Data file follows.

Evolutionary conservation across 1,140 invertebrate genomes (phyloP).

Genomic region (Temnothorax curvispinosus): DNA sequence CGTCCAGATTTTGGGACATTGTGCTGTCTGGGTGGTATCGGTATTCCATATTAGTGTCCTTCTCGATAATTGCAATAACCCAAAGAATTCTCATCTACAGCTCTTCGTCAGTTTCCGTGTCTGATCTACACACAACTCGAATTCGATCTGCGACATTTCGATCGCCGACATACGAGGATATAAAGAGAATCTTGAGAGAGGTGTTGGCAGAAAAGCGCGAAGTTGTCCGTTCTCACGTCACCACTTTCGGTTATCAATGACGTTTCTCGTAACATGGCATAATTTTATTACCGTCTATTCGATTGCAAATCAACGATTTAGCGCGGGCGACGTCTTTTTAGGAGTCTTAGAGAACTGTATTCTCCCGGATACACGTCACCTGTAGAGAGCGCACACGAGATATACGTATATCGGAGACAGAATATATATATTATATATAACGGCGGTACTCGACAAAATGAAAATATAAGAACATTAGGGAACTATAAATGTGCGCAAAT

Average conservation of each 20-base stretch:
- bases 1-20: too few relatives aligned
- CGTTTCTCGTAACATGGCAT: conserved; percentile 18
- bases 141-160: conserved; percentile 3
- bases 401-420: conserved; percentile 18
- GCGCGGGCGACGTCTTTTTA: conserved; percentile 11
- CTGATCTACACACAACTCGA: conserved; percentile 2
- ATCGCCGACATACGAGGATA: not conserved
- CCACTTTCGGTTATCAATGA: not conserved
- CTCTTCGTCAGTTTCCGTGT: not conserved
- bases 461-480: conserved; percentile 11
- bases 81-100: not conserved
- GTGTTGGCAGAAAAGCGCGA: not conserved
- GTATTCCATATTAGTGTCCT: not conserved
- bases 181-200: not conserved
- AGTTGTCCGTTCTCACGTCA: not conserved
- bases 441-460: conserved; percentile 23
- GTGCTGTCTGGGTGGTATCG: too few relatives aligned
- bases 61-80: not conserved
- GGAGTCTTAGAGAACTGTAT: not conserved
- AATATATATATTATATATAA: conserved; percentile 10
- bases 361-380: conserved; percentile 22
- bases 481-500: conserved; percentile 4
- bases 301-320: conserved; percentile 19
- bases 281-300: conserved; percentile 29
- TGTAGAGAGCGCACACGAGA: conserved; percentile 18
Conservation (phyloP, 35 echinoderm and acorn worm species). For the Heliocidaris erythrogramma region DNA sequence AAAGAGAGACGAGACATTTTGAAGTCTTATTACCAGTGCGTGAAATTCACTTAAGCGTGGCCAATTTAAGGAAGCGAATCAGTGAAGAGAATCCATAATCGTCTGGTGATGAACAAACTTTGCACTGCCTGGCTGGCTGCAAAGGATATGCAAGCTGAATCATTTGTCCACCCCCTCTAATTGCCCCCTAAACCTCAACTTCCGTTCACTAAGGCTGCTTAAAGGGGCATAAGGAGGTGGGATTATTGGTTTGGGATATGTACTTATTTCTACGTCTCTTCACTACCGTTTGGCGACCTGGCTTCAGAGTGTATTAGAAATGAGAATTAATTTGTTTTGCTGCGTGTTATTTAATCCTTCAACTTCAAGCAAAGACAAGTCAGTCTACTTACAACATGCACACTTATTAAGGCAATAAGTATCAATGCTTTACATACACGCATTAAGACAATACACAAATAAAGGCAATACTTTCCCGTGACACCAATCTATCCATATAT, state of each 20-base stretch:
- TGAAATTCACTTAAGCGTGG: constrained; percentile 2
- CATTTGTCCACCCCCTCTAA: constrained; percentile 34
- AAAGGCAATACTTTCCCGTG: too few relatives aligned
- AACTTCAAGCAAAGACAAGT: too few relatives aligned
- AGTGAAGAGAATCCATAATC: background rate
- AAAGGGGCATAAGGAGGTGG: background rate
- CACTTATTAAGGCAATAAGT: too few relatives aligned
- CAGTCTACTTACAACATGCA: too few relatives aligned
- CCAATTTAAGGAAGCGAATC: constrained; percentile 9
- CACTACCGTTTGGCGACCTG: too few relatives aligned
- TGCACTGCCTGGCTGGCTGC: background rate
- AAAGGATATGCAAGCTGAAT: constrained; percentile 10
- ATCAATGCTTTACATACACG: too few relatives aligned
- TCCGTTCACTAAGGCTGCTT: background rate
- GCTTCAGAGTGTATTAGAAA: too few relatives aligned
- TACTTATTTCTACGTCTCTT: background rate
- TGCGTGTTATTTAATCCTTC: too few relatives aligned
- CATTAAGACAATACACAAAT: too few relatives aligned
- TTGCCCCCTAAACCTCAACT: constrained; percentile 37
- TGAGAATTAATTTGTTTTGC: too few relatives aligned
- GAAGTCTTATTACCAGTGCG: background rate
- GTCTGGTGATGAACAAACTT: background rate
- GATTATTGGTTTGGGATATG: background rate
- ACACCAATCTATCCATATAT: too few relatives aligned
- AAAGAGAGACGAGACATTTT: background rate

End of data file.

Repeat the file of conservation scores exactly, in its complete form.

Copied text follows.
Evolutionary conservation across 1,140 invertebrate genomes (phyloP).

Genomic region (Temnothorax curvispinosus): DNA sequence CGTCCAGATTTTGGGACATTGTGCTGTCTGGGTGGTATCGGTATTCCATATTAGTGTCCTTCTCGATAATTGCAATAACCCAAAGAATTCTCATCTACAGCTCTTCGTCAGTTTCCGTGTCTGATCTACACACAACTCGAATTCGATCTGCGACATTTCGATCGCCGACATACGAGGATATAAAGAGAATCTTGAGAGAGGTGTTGGCAGAAAAGCGCGAAGTTGTCCGTTCTCACGTCACCACTTTCGGTTATCAATGACGTTTCTCGTAACATGGCATAATTTTATTACCGTCTATTCGATTGCAAATCAACGATTTAGCGCGGGCGACGTCTTTTTAGGAGTCTTAGAGAACTGTATTCTCCCGGATACACGTCACCTGTAGAGAGCGCACACGAGATATACGTATATCGGAGACAGAATATATATATTATATATAACGGCGGTACTCGACAAAATGAAAATATAAGAACATTAGGGAACTATAAATGTGCGCAAAT

Average conservation of each 20-base stretch:
- bases 1-20: too few relatives aligned
- CGTTTCTCGTAACATGGCAT: conserved; percentile 18
- bases 141-160: conserved; percentile 3
- bases 401-420: conserved; percentile 18
- GCGCGGGCGACGTCTTTTTA: conserved; percentile 11
- CTGATCTACACACAACTCGA: conserved; percentile 2
- ATCGCCGACATACGAGGATA: not conserved
- CCACTTTCGGTTATCAATGA: not conserved
- CTCTTCGTCAGTTTCCGTGT: not conserved
- bases 461-480: conserved; percentile 11
- bases 81-100: not conserved
- GTGTTGGCAGAAAAGCGCGA: not conserved
- GTATTCCATATTAGTGTCCT: not conserved
- bases 181-200: not conserved
- AGTTGTCCGTTCTCACGTCA: not conserved
- bases 441-460: conserved; percentile 23
- GTGCTGTCTGGGTGGTATCG: too few relatives aligned
- bases 61-80: not conserved
- GGAGTCTTAGAGAACTGTAT: not conserved
- AATATATATATTATATATAA: conserved; percentile 10
- bases 361-380: conserved; percentile 22
- bases 481-500: conserved; percentile 4
- bases 301-320: conserved; percentile 19
- bases 281-300: conserved; percentile 29
- TGTAGAGAGCGCACACGAGA: conserved; percentile 18
Conservation (phyloP, 35 echinoderm and acorn worm species). For the Heliocidaris erythrogramma region DNA sequence AAAGAGAGACGAGACATTTTGAAGTCTTATTACCAGTGCGTGAAATTCACTTAAGCGTGGCCAATTTAAGGAAGCGAATCAGTGAAGAGAATCCATAATCGTCTGGTGATGAACAAACTTTGCACTGCCTGGCTGGCTGCAAAGGATATGCAAGCTGAATCATTTGTCCACCCCCTCTAATTGCCCCCTAAACCTCAACTTCCGTTCACTAAGGCTGCTTAAAGGGGCATAAGGAGGTGGGATTATTGGTTTGGGATATGTACTTATTTCTACGTCTCTTCACTACCGTTTGGCGACCTGGCTTCAGAGTGTATTAGAAATGAGAATTAATTTGTTTTGCTGCGTGTTATTTAATCCTTCAACTTCAAGCAAAGACAAGTCAGTCTACTTACAACATGCACACTTATTAAGGCAATAAGTATCAATGCTTTACATACACGCATTAAGACAATACACAAATAAAGGCAATACTTTCCCGTGACACCAATCTATCCATATAT, state of each 20-base stretch:
- TGAAATTCACTTAAGCGTGG: constrained; percentile 2
- CATTTGTCCACCCCCTCTAA: constrained; percentile 34
- AAAGGCAATACTTTCCCGTG: too few relatives aligned
- AACTTCAAGCAAAGACAAGT: too few relatives aligned
- AGTGAAGAGAATCCATAATC: background rate
- AAAGGGGCATAAGGAGGTGG: background rate
- CACTTATTAAGGCAATAAGT: too few relatives aligned
- CAGTCTACTTACAACATGCA: too few relatives aligned
- CCAATTTAAGGAAGCGAATC: constrained; percentile 9
- CACTACCGTTTGGCGACCTG: too few relatives aligned
- TGCACTGCCTGGCTGGCTGC: background rate
- AAAGGATATGCAAGCTGAAT: constrained; percentile 10
- ATCAATGCTTTACATACACG: too few relatives aligned
- TCCGTTCACTAAGGCTGCTT: background rate
- GCTTCAGAGTGTATTAGAAA: too few relatives aligned
- TACTTATTTCTACGTCTCTT: background rate
- TGCGTGTTATTTAATCCTTC: too few relatives aligned
- CATTAAGACAATACACAAAT: too few relatives aligned
- TTGCCCCCTAAACCTCAACT: constrained; percentile 37
- TGAGAATTAATTTGTTTTGC: too few relatives aligned
- GAAGTCTTATTACCAGTGCG: background rate
- GTCTGGTGATGAACAAACTT: background rate
- GATTATTGGTTTGGGATATG: background rate
- ACACCAATCTATCCATATAT: too few relatives aligned
- AAAGAGAGACGAGACATTTT: background rate